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Studying Interest During a Pandemic: A Case Study of Evaluating Interest of Young Children Through a Tangible Learning Game



In this case study, we tracked children's interest in math during a voluntary math learning program using a constrained version of Osmo's "Math Wizard Magical Workshop's Potions" game. This game targets addition and subtraction skills taught in first through third grade. Families with children six to eight years old (N = 75) volunteered to play 15-minutes daily for two weeks. The entire learning experience was conducted remotely. We administered six surveys to measure participants' attitudes toward math at three time periods (Pre-, Mid-, and Post-experience). We then use regression to explore the relationship between interest and learning gain scores, and minutes of play. Results were mixed with mostly weak positive correlations across variables. Hand-coded responses revealed that the greatest increase of interest triggered from Mid-to Post-Experience was 'Affect' from parents. We discuss the implications of this study on future analyses with children during a pandemic. CCS CONCEPTS • Applied computing; • Education; • Interactive learning environments ; KEYWORDS case study, tangible interaction, interface design, interest development ACM Reference Format: Sherry Yi*, Yuqi Yao, and Heidy Maldonado. 2022. Studying Interest During a Pandemic:: A Case Study of Evaluating Interest of Young Children Through a Tangible Learning Game. In Interaction Design and Children (IDC ’22), June 27–30, 2022, Braga, Portugal. ACM, New York, NY, USA, 7 pages. https: //
Sherry Yi, Ph.D., Yuqi Yao, M.A., &
Heidy Maldonado, Ph.D.
Tangibles like Rods and Cubes
help children practice and
understand counting, early
addition, and subtraction
within twenty.
Our work contributes to the
interest literature on children
eight and younger in a
learning environment.
Children six to eight prefer to choose positive
emoticons from the choices given.
No child chose negative emoticons to express
their feelings about the experience.
While earlier research had found that this was the
case for older children, we've shown it applies to
this age group as well(*).
*For details see Sherry Yi, Yuqi Yao, and Heidy Maldonado. 2022. Studying interest during a pandemic: A case study
of evaluating interest of young children through a tangible learning game. In Proceedings of the 21st ACM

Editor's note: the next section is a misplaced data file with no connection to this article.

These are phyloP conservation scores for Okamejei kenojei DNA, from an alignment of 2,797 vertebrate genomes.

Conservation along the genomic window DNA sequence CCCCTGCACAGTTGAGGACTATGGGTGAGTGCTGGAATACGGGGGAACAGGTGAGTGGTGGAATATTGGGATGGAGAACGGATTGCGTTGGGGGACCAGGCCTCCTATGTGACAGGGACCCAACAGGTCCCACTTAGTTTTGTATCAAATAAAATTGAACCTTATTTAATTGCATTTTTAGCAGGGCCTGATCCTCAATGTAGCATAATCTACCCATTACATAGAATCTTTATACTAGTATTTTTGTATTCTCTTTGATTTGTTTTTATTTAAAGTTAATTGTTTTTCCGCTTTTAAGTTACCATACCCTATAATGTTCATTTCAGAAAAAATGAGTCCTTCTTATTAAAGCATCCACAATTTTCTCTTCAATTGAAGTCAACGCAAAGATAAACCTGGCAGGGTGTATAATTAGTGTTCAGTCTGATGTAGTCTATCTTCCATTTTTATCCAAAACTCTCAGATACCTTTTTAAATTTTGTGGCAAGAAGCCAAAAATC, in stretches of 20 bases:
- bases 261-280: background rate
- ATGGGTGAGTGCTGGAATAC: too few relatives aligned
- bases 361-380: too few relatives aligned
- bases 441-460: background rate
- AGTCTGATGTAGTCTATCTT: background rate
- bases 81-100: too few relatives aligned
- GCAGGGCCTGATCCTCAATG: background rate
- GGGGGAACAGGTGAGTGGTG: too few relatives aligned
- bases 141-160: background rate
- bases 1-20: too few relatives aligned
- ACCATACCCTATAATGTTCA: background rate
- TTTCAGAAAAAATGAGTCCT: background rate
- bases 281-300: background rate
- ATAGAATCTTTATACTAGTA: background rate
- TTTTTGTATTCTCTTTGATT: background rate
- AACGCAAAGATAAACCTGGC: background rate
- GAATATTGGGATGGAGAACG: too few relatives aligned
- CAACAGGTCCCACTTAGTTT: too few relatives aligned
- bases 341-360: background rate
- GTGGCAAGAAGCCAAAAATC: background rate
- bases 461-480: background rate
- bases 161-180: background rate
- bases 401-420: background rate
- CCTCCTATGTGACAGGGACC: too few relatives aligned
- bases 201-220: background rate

Interaction Design and Children Conference. June 27 - 30, 2022, Braga, Portugal. AMC Inc., New York, NY.
75 families with children six to
eight volunteered to play
Osmo's "Math Wizard Magical
Workshop Potions" game for
15 minutes each weekday
during two weeks
2 weeks, 6 surveys
Children 6-8 years of age aren't used
to small digital keyboards on mobile
They're also not used to entering text
or numbers in blank text boxes.
Use large pressable
buttons or zones.
Reduce to numbers
or letters displayed
in digital keyboard.
Questionnaires for both parent and child
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Emoji are vastly becoming an integral part of everyday communication, yet little is understood about the extent to which these are processed emotionally. Previous research shows that there is a processing advantage for emotionally-valenced words over neutral ones, therefore if emoji are indeed emotional, one could expect an equivalent processing advantage. In the Pilot Study, participants (N = 44) completed a lexical decision task to explore accuracy and response latency of word, face and emoji stimuli. This stimuli varied in emotional valence (positive vs. neutral). Main effects were found for stimuli type and valence on both accuracy and latency, although the interaction for accuracy was not significant. That is, there were processing advantages of positively-valenced stimuli over neutral ones, across all stimuli types. Also, faces and emoji were processed significantly more quickly than words, and latencies between face and emoji stimuli, irrespective of valence were largely equivalent. The Main Study recruited 33 participants to undertake a modified and extended version of the lexical decision task, which included three valence conditions (positive, negative and neutral) per stimuli type. Although no main effects were found for accuracy, there was a significant main effect found for stimuli but not for valence on latency. Namely, that word stimuli irrespective of valence were processed significantly more slowly than face or emoji stimuli. There was not a significant interaction between stimuli and valence, however. Therefore, overall although there was partial support for a processing advantage of emoji stimuli, this was not replicated across the studies reported here, suggesting additional work may be needed to corroborate further evidence.
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